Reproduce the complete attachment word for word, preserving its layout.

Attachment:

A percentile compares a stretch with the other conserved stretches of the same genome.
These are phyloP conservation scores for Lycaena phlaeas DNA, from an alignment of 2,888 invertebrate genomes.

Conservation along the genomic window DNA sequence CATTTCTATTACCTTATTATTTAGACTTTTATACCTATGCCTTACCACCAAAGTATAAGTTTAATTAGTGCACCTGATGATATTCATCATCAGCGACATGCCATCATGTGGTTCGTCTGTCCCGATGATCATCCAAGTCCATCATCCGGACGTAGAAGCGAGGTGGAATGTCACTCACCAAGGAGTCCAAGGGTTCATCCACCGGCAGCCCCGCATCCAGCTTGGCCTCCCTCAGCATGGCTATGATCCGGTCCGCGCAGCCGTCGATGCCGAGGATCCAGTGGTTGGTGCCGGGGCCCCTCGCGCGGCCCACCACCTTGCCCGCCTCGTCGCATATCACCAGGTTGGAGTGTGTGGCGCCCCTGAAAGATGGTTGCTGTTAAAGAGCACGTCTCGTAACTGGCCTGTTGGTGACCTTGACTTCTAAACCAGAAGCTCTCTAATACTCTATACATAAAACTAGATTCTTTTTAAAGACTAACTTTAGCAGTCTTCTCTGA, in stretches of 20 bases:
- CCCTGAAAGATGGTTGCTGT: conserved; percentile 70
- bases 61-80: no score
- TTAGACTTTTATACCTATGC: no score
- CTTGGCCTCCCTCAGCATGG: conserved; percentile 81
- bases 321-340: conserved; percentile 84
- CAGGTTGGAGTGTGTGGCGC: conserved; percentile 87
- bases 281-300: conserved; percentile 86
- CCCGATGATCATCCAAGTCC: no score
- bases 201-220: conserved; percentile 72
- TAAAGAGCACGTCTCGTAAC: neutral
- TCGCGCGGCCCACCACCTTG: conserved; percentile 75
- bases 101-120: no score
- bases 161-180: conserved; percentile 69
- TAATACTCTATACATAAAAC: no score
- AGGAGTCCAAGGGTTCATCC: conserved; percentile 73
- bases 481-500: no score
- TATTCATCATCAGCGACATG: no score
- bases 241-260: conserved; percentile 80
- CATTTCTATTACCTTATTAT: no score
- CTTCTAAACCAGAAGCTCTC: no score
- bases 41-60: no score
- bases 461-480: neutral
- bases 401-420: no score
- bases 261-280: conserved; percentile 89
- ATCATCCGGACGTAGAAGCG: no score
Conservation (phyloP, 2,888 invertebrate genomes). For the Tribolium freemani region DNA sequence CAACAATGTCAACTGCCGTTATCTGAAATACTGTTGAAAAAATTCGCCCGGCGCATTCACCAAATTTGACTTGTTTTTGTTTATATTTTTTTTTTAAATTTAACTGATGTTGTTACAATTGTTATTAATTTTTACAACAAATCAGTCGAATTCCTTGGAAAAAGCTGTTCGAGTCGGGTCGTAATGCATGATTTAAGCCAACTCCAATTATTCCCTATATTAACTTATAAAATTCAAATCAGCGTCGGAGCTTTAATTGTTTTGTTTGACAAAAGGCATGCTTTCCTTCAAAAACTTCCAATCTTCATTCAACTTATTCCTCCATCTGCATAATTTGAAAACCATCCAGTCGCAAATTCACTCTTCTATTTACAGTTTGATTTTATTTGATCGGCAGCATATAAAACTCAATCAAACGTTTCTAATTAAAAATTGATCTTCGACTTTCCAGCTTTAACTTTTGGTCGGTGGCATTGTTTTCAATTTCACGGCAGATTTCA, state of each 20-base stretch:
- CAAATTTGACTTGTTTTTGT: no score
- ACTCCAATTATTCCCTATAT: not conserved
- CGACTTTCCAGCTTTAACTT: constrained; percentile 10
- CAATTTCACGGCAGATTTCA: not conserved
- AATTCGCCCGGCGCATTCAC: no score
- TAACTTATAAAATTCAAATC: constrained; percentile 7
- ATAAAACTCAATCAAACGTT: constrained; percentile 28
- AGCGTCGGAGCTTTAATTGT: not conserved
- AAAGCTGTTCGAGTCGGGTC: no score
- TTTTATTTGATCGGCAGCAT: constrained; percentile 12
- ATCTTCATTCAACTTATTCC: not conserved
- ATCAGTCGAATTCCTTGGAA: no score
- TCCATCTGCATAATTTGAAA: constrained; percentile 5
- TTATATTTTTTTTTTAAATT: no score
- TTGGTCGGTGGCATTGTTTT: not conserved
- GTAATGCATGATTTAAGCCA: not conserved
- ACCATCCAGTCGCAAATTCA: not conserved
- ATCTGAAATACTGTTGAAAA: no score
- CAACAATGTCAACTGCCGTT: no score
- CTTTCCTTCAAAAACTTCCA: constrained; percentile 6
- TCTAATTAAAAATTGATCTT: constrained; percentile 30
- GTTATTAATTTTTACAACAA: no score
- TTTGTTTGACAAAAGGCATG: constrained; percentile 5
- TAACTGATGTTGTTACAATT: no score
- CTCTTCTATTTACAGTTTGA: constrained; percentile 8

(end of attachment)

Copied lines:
A percentile compares a stretch with the other conserved stretches of the same genome.
These are phyloP conservation scores for Lycaena phlaeas DNA, from an alignment of 2,888 invertebrate genomes.

Conservation along the genomic window DNA sequence CATTTCTATTACCTTATTATTTAGACTTTTATACCTATGCCTTACCACCAAAGTATAAGTTTAATTAGTGCACCTGATGATATTCATCATCAGCGACATGCCATCATGTGGTTCGTCTGTCCCGATGATCATCCAAGTCCATCATCCGGACGTAGAAGCGAGGTGGAATGTCACTCACCAAGGAGTCCAAGGGTTCATCCACCGGCAGCCCCGCATCCAGCTTGGCCTCCCTCAGCATGGCTATGATCCGGTCCGCGCAGCCGTCGATGCCGAGGATCCAGTGGTTGGTGCCGGGGCCCCTCGCGCGGCCCACCACCTTGCCCGCCTCGTCGCATATCACCAGGTTGGAGTGTGTGGCGCCCCTGAAAGATGGTTGCTGTTAAAGAGCACGTCTCGTAACTGGCCTGTTGGTGACCTTGACTTCTAAACCAGAAGCTCTCTAATACTCTATACATAAAACTAGATTCTTTTTAAAGACTAACTTTAGCAGTCTTCTCTGA, in stretches of 20 bases:
- CCCTGAAAGATGGTTGCTGT: conserved; percentile 70
- bases 61-80: no score
- TTAGACTTTTATACCTATGC: no score
- CTTGGCCTCCCTCAGCATGG: conserved; percentile 81
- bases 321-340: conserved; percentile 84
- CAGGTTGGAGTGTGTGGCGC: conserved; percentile 87
- bases 281-300: conserved; percentile 86
- CCCGATGATCATCCAAGTCC: no score
- bases 201-220: conserved; percentile 72
- TAAAGAGCACGTCTCGTAAC: neutral
- TCGCGCGGCCCACCACCTTG: conserved; percentile 75
- bases 101-120: no score
- bases 161-180: conserved; percentile 69
- TAATACTCTATACATAAAAC: no score
- AGGAGTCCAAGGGTTCATCC: conserved; percentile 73
- bases 481-500: no score
- TATTCATCATCAGCGACATG: no score
- bases 241-260: conserved; percentile 80
- CATTTCTATTACCTTATTAT: no score
- CTTCTAAACCAGAAGCTCTC: no score
- bases 41-60: no score
- bases 461-480: neutral
- bases 401-420: no score
- bases 261-280: conserved; percentile 89
- ATCATCCGGACGTAGAAGCG: no score
Conservation (phyloP, 2,888 invertebrate genomes). For the Tribolium freemani region DNA sequence CAACAATGTCAACTGCCGTTATCTGAAATACTGTTGAAAAAATTCGCCCGGCGCATTCACCAAATTTGACTTGTTTTTGTTTATATTTTTTTTTTAAATTTAACTGATGTTGTTACAATTGTTATTAATTTTTACAACAAATCAGTCGAATTCCTTGGAAAAAGCTGTTCGAGTCGGGTCGTAATGCATGATTTAAGCCAACTCCAATTATTCCCTATATTAACTTATAAAATTCAAATCAGCGTCGGAGCTTTAATTGTTTTGTTTGACAAAAGGCATGCTTTCCTTCAAAAACTTCCAATCTTCATTCAACTTATTCCTCCATCTGCATAATTTGAAAACCATCCAGTCGCAAATTCACTCTTCTATTTACAGTTTGATTTTATTTGATCGGCAGCATATAAAACTCAATCAAACGTTTCTAATTAAAAATTGATCTTCGACTTTCCAGCTTTAACTTTTGGTCGGTGGCATTGTTTTCAATTTCACGGCAGATTTCA, state of each 20-base stretch:
- CAAATTTGACTTGTTTTTGT: no score
- ACTCCAATTATTCCCTATAT: not conserved
- CGACTTTCCAGCTTTAACTT: constrained; percentile 10
- CAATTTCACGGCAGATTTCA: not conserved
- AATTCGCCCGGCGCATTCAC: no score
- TAACTTATAAAATTCAAATC: constrained; percentile 7
- ATAAAACTCAATCAAACGTT: constrained; percentile 28
- AGCGTCGGAGCTTTAATTGT: not conserved
- AAAGCTGTTCGAGTCGGGTC: no score
- TTTTATTTGATCGGCAGCAT: constrained; percentile 12
- ATCTTCATTCAACTTATTCC: not conserved
- ATCAGTCGAATTCCTTGGAA: no score
- TCCATCTGCATAATTTGAAA: constrained; percentile 5
- TTATATTTTTTTTTTAAATT: no score
- TTGGTCGGTGGCATTGTTTT: not conserved
- GTAATGCATGATTTAAGCCA: not conserved
- ACCATCCAGTCGCAAATTCA: not conserved
- ATCTGAAATACTGTTGAAAA: no score
- CAACAATGTCAACTGCCGTT: no score
- CTTTCCTTCAAAAACTTCCA: constrained; percentile 6
- TCTAATTAAAAATTGATCTT: constrained; percentile 30
- GTTATTAATTTTTACAACAA: no score
- TTTGTTTGACAAAAGGCATG: constrained; percentile 5
- TAACTGATGTTGTTACAATT: no score
- CTCTTCTATTTACAGTTTGA: constrained; percentile 8